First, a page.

Writing about free will, the Rambam worries about passages in Tanach that may lead people (incorrectly, he insists) to conclude that we ourselves do not control whether we are good or evil; God does all that. For example, when God says השמן לב העם הזה ואזניו הכבד ועיניו השע—“Make the heart of this people fat, and make their ears heavy, and shut their eyes.”; or when Moshe says about Sichon כי הקשה ה’ אלקיך את רוחו ואמץ את לבבו למען תתו בידך—“because God hardened his spirit and strengthened his heart in order to give him into your hand.” Another example, of course, is in our parashah, when God hardens the pharaoh’s heart.
It sounds very much like God simply determines that Sichon will “work” a certain way, because God’s plan is for him to attack the Jewish people; God seems to make a similar determination about the pharaoh, and, later, about the Jewish people as a whole. How does this “jive” with free will?
We have heard people say that the actions of “regular” individuals are free, but the actions of political leaders and entities are in God’s hands. That seems to be a direct response to this issue—one that notes that in each case cited by the Rambam, the evildoer in question is either a political leader or an entire people; it is not, however, the Rambam’s. The Rambam’s response is that this is a punishment for the misuse of free will. This is, after all, his chapter on teshuvah. He writes that beyond a certain point, teshuvah becomes impossible, and then God “forces” one to be bad to prevent him from doing teshuvah and escaping his punishment. The Jewish people, he claims, had worshipped idols too much by the time that the conversation above took place. Sichon had simply done too much evil. As for the pharaoh, writes the Rambam—it was his free will when he said הבה נתחכמה לו פן ירבה—“Let us deal wisely with them so that they do not multiply.”
Nechama Leibowitz seems to agree with the Rambam:
At the beginning,,.man is free to choose any path of action he desires…. But as soon as he has made his first choice, then the opportunities facing him are no longer so evenly balanced. The more he persists in the first path of his choosing, shall we say, the evil path, the harder will it become for him to revert to the good path, even though his essential freedom of choice is not affected. In other words, it is not the Almighty who has hampered his freedom and made the path of repentance difficult. He has, by his own choice and persistence in evil, placed obstacles in the way leading back to reformation.
This all makes sense, but there is a very interesting issue with the Rambam’s statement that, at first blush, may look like an embarrassing error: the “free statement” of the pharaoh that the Rambam gives is not made by the same pharaoh whose heart is later hardened. The pharaoh who makes the statement about dealing wisely with the Jews dies some time after Moshe leaves Egypt, and by the time Moshe returns, he is dealing with a different pharaoh.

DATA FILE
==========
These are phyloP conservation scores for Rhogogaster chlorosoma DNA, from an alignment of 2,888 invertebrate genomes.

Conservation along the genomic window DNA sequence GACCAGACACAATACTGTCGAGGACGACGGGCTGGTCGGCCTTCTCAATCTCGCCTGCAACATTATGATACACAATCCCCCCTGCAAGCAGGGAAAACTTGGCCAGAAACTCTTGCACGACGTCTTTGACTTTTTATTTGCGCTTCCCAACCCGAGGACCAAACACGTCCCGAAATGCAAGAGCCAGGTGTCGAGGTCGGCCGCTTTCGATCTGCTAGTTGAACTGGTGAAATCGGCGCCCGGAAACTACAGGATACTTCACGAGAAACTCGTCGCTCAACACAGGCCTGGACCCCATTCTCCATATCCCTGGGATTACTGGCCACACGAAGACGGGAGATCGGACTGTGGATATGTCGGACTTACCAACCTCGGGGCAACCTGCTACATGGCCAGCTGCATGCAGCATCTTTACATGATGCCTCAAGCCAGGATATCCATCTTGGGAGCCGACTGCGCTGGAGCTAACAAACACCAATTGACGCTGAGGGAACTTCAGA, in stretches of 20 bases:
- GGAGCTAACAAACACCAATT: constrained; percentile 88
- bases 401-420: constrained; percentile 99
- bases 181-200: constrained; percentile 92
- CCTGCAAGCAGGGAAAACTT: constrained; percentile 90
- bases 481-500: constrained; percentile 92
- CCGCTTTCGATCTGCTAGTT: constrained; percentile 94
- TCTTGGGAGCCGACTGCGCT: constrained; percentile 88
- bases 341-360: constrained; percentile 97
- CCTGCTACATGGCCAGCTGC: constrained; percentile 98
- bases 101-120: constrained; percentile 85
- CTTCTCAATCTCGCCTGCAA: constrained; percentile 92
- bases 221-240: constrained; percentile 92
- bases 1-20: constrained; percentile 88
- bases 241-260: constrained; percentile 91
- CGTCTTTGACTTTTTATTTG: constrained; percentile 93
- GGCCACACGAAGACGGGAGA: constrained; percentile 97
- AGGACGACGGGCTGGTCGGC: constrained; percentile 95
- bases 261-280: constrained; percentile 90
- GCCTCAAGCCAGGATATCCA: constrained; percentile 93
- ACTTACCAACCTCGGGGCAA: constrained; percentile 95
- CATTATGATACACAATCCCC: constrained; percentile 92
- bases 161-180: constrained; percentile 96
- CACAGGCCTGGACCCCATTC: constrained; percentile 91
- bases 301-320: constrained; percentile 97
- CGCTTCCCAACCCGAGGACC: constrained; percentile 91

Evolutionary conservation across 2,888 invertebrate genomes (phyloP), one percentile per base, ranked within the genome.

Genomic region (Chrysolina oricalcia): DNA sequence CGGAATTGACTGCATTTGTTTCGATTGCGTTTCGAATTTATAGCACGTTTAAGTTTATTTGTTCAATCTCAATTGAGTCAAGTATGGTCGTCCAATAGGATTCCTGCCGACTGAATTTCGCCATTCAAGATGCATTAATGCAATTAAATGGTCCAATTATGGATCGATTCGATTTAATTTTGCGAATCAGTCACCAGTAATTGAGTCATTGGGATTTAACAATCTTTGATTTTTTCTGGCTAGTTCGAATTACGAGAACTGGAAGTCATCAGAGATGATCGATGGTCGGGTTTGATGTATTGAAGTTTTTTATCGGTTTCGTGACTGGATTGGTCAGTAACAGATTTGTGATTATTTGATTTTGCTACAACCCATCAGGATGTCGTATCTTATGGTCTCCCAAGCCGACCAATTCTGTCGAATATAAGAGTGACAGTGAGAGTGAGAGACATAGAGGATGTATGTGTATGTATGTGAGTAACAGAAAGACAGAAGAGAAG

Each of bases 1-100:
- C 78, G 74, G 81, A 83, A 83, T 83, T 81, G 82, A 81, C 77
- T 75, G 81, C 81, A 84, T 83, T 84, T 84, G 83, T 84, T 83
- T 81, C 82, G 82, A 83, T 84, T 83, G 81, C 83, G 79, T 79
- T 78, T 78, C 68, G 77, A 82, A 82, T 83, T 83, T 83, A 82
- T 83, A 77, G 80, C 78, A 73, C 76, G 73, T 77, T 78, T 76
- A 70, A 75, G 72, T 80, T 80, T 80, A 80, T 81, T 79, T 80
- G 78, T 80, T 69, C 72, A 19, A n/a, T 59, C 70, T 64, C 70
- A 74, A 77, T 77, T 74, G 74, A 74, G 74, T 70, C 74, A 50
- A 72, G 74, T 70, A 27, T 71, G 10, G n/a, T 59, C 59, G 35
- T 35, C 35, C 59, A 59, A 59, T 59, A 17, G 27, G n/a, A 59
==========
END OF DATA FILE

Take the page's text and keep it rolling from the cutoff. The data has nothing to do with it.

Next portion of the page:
In some ways, this ties back to the interpretation about peoples and political leaders. Perhaps the message is that while individual evil is generally possible to rein in, political evil easily spirals out of the control of anybody, including leaders. After all, how often do we see a political leader make a “decision” because any other decision would simply get him deposed (or worse)? To what degree are political leaders actually in control of their decisions?
If we consider peoples, this clarifies our picture somewhat. A century ago, the US had a strong culture of freedom, for example. More so than in other parts of the world, people here were responsible and self-reliant, and valued their autonomy. But after a century of public tolerance of progressive control over government in general and schools in particular, there is far less of that culture today. One can talk until he is blue in the face about the encroachments of new legislation on liberties formerly held dear; one can even try to get elected to political office to roll back certain developments. None of that is likely to be popular, or to help. The heart of America has been hardened. Congress could, theoretically, within a day or two, pass a law eliminating the entire government bureaucracy; practically, as things stand now, that cannot happen. In the language of the Rambam, a century of sin may have been enough to bring us to the point where teshuvah is impossible.
It is not yet clear whether this is fully the case yet; we are so close to the brink that we cannot tell which side of it we are on. The behavior of our national security agencies lately has made it abundantly clear that the fight for teshuvah at this point would be a bitter one. On the other hand, although much of the citizenry is apathetic, there still are angry citizens, and those citizens may still be willing to fight hard enough. Time should tell.
The Rambam knew the Torah far too well to have made a mistake; we believe his message to be that when we talk about evil deeds spiraling out of control and precluding the possibility of teshuvah, we are talking about nations. The pharaoh, even with his advisors saying “Can’t you see Egypt has been lost?”, has no choice but to press on. Sometimes, the free-will acts that set nations on a terrible path were committed by prior generations; later generations, with a hardened heart, push that agenda forward with less and less control.
After the morning blessings, we say a paragraph (really part of the last morning blessing) that includes the phrase ואל תשלט בנו יצר הרע—“and let our evil inclination not control us.” May we, as individuals and as a people, make good choices and retain control over our fates.
1 הלכות תשובה פרק ו
2 Yeshayahu 6:10
3 Dvarim 2:30
4 Shmot 1:10
5 Shmot 2:23
6 Shmot 10:7